Competitive authoritarian regimes - in which autocrats submit to meaningful multiparty elections but engage in serious democratic abuse - proliferated in the post-Cold War era. Based on a detailed study of 35 cases in Africa, Asia, Latin America, and post-communist Eurasia, this book explores the fate of competitive authoritarian regimes between 1990 and 2008. It finds that where social, economic, and technocratic ties to the West were extensive, as in Eastern Europe and the Americas, the external cost of abuse led incumbents to cede power rather than crack down, which led to democratization. Where ties to the West were limited, external democratizing pressure was weaker and countries rarely democratized. In these cases, regime outcomes hinged on the character of state and ruling party organizations. Where incumbents possessed developed and cohesive coercive party structures, they could thwart opposition challenges, and competitive authoritarian regimes survived; where incumbents lacked such organizational tools, regimes were unstable but rarely democratized.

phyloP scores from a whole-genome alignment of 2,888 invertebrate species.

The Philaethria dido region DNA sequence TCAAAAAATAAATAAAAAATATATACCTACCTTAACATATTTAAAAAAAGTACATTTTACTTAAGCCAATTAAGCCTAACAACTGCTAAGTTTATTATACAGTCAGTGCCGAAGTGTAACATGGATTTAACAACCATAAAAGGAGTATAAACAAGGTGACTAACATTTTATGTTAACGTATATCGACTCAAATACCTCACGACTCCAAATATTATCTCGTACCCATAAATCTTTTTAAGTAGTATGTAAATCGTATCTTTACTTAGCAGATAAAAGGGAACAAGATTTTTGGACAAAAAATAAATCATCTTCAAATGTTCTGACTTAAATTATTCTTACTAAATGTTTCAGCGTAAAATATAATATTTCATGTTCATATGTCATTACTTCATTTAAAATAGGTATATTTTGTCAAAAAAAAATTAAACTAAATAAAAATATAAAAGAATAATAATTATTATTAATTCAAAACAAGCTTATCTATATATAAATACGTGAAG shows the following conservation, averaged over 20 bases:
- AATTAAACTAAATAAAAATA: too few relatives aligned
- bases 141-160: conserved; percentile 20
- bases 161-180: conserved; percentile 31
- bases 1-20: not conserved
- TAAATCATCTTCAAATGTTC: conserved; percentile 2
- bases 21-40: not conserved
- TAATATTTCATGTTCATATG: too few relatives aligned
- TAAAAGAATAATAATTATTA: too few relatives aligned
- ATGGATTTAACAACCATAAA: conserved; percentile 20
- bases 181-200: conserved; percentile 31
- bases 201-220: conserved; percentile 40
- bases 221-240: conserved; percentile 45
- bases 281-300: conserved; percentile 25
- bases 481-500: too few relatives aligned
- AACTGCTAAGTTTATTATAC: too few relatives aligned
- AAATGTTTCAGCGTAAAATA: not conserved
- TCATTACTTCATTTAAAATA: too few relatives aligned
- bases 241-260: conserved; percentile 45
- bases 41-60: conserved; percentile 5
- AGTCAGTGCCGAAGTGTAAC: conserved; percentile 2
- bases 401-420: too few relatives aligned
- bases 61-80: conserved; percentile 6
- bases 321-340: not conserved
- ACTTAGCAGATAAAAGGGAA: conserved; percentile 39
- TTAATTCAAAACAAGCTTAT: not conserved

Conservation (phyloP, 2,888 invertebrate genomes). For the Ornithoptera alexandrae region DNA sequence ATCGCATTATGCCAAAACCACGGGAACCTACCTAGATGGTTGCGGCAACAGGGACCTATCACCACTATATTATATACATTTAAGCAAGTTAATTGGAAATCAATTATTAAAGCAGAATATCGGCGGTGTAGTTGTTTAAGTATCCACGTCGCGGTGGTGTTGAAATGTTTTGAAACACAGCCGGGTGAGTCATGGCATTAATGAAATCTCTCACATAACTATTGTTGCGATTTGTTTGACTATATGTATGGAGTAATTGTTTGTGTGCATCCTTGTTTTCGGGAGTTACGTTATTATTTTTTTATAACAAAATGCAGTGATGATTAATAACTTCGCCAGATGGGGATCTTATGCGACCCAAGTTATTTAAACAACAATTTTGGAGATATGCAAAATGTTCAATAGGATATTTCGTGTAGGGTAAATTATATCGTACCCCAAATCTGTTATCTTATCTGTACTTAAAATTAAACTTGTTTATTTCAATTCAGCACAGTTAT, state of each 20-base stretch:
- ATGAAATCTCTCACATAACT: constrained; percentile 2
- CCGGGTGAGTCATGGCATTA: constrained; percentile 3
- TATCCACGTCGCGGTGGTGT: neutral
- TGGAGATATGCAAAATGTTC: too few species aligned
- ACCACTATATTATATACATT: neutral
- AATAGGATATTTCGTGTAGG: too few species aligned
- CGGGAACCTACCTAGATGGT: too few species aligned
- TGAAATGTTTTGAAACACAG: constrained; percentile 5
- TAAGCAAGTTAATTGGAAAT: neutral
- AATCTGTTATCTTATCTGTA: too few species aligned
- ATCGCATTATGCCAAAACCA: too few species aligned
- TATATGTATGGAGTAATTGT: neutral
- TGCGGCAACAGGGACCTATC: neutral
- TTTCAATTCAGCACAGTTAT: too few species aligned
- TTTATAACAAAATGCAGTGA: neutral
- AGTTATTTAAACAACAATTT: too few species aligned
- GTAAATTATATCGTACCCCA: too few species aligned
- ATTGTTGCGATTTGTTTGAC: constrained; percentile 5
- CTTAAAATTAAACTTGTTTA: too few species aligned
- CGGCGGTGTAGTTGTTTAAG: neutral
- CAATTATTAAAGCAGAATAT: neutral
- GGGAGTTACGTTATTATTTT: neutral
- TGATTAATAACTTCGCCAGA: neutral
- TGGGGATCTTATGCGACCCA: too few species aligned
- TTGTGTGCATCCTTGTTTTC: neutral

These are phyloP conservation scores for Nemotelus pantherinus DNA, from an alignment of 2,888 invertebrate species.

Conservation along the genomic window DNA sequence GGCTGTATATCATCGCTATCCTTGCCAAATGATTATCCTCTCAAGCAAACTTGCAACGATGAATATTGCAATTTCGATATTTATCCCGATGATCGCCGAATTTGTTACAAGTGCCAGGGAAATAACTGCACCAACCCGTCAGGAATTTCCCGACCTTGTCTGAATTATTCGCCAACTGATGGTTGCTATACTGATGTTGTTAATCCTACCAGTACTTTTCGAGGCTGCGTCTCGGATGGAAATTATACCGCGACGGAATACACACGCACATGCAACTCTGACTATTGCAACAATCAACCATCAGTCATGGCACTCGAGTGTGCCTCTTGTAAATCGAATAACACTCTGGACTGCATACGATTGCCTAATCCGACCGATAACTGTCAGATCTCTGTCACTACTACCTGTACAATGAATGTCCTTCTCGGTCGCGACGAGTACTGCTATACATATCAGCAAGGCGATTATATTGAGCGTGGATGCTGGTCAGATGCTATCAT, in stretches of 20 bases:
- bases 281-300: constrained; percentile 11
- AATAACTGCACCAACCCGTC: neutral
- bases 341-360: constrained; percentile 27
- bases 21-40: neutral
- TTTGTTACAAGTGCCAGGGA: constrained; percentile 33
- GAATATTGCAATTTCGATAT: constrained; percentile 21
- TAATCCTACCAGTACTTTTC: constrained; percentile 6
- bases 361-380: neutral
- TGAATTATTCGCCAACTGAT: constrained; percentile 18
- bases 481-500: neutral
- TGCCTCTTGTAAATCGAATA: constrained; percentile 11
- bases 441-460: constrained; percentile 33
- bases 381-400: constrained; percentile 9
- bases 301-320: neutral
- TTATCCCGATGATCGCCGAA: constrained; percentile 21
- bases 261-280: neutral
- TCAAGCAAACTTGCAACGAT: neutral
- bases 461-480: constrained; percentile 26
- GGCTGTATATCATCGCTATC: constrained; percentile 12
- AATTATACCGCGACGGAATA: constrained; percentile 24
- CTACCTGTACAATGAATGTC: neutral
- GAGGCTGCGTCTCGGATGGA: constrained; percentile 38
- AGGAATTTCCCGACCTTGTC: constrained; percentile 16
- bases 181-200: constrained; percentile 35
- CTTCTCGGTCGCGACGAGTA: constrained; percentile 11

Author: Steven Levitsky
Publisher: Cambridge University Press
Publication Date: 2010-08-16
Title: Competitive Authoritarianism: Hybrid Regimes after the Cold War (Problems of International Politics)